Dept. of Labor Files Suit Against Asmussen

Trainer plans to vigorously fight allegations made in the civil action.

The Department of Labor has filed a lawsuit against Steve Asmussen contending the Eclipse Award-winning trainer has failed to pay proper overtime and has not kept proper employment records.

In its U.S. District Court for the Western District of Kentucky filing, the Department of Labor contends that such violations have occurred since "at least June 2012," involving workers at Asmussen's Churchill Downs stable. The suit was filed against Asmussen and KDE Equine, the name of Asmussen's stable for which he serves as president.

Clark Brewster, Asmussen's attorney, said the trainer plans to vigorously fight the civil suit.

"Steve is an industry leader in the rates of pay he pays his employees. Many of the employees have worked with him for many years and were never interviewed by anyone from the Department of Labor," Brewster said. "To Steve's knowledge no employee was underpaid for time worked or overtime. At no time prior to the suit did the Department of Labor ever identify anyone underpaid, if so that would have been promptly corrected."

There are no criminal charges involved in the filing.

The Department of Labor alleges in the civil filing that grooms and hot walkers who worked more than 40 hours a week did not receive pay equal to 1 1/2 times their typical hourly wages. The filing also said that records didn't include hours actually worked, pay received—including amounts attributed to overtime, and the true regular rate of pay. 

Brewster said several years ago Asmussen hired an accountant to advise him on such matters and he is confident the stable properly paid its employees.

"Several years ago Steve engaged the services of a professional accounting group to collect all employment data and prepare all payroll in accordance with state and federal regulations," Brewster said. "He is confident all regulations were complied with and will vigorously defend the suit."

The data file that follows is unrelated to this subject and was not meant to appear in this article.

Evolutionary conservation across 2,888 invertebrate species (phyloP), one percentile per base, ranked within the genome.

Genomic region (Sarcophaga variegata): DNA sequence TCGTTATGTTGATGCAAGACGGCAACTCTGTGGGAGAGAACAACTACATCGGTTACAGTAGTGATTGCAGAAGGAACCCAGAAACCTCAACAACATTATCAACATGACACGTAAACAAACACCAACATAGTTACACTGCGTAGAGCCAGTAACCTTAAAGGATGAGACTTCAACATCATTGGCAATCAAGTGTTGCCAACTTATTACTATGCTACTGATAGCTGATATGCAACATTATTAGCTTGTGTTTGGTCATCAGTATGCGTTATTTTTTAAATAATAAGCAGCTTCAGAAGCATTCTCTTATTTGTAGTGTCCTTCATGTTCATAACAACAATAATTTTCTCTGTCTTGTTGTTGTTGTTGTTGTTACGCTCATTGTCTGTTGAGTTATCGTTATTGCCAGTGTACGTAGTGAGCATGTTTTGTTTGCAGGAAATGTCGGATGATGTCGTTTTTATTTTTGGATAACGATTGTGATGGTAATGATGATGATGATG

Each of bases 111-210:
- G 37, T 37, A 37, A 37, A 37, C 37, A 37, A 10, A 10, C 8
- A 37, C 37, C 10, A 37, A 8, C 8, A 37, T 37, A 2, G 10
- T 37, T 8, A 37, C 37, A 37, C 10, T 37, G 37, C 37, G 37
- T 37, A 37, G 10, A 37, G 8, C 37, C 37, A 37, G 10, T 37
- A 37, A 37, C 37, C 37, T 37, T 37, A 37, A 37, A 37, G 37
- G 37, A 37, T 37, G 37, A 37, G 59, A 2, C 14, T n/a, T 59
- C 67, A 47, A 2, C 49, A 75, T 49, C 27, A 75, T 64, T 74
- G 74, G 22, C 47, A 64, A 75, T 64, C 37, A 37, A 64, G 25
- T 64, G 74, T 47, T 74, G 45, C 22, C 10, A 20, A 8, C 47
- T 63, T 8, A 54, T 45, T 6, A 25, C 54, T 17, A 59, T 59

With the lawsuit, the Department of Labor seeks to have the stable award back wages and liquidated damages to employees the suit says were improperly paid and, going forward, the suit seeks to have the stable pay proper overtime and keep proper records.

The lawsuit lists 100 affected employees, although no amount of money, in terms of compensation and any damages, is listed. 

The lawsuit notes that in January 2013 KDE Equine in an agreement made in U.S. District Court for the Eastern District of New York agreed to pay $19,397 in overtime compensation and $9,699 in liquidated damages, a total of $29,096, for similar alleged violations involving 30 employees who worked in New York prior to July 21, 2012.

The suit comes on the heels of the animal rights group PETA in 2014 filing complaints with horse racing regulators in Kentucky and New York concerning the treatment of horses in the Asmussen stable as well as the stable's treatment of employees alleging violations of minimum wage laws, undocumented workers, false identification, and other related labor law violations. Those complaints followed a PETA investigation of the stable.

One of the complaints PETA filed was with the U.S. Department of Labor. It also filed complaints with the Internal Revenue Service, U.S. Immigration and Customs Enforcement, the U.S. Attorney for the Western District of Kentucky, the Kentucky Labor Cabinet, and the New York Department of Labor .

On Jan. 15 the Kentucky Horse Racing Commission cleared Asmussen and his assistant Scott Blasi of all charges brought by PETA following the release of what the regulator determined to be a highly edited online video by the animal rights group in March 2014. PETA had suggested the video showed equine abuse at the Asmussen stable in 2013 at Churchill Downs. The New York State Gaming Commission has not issued a report on its findings.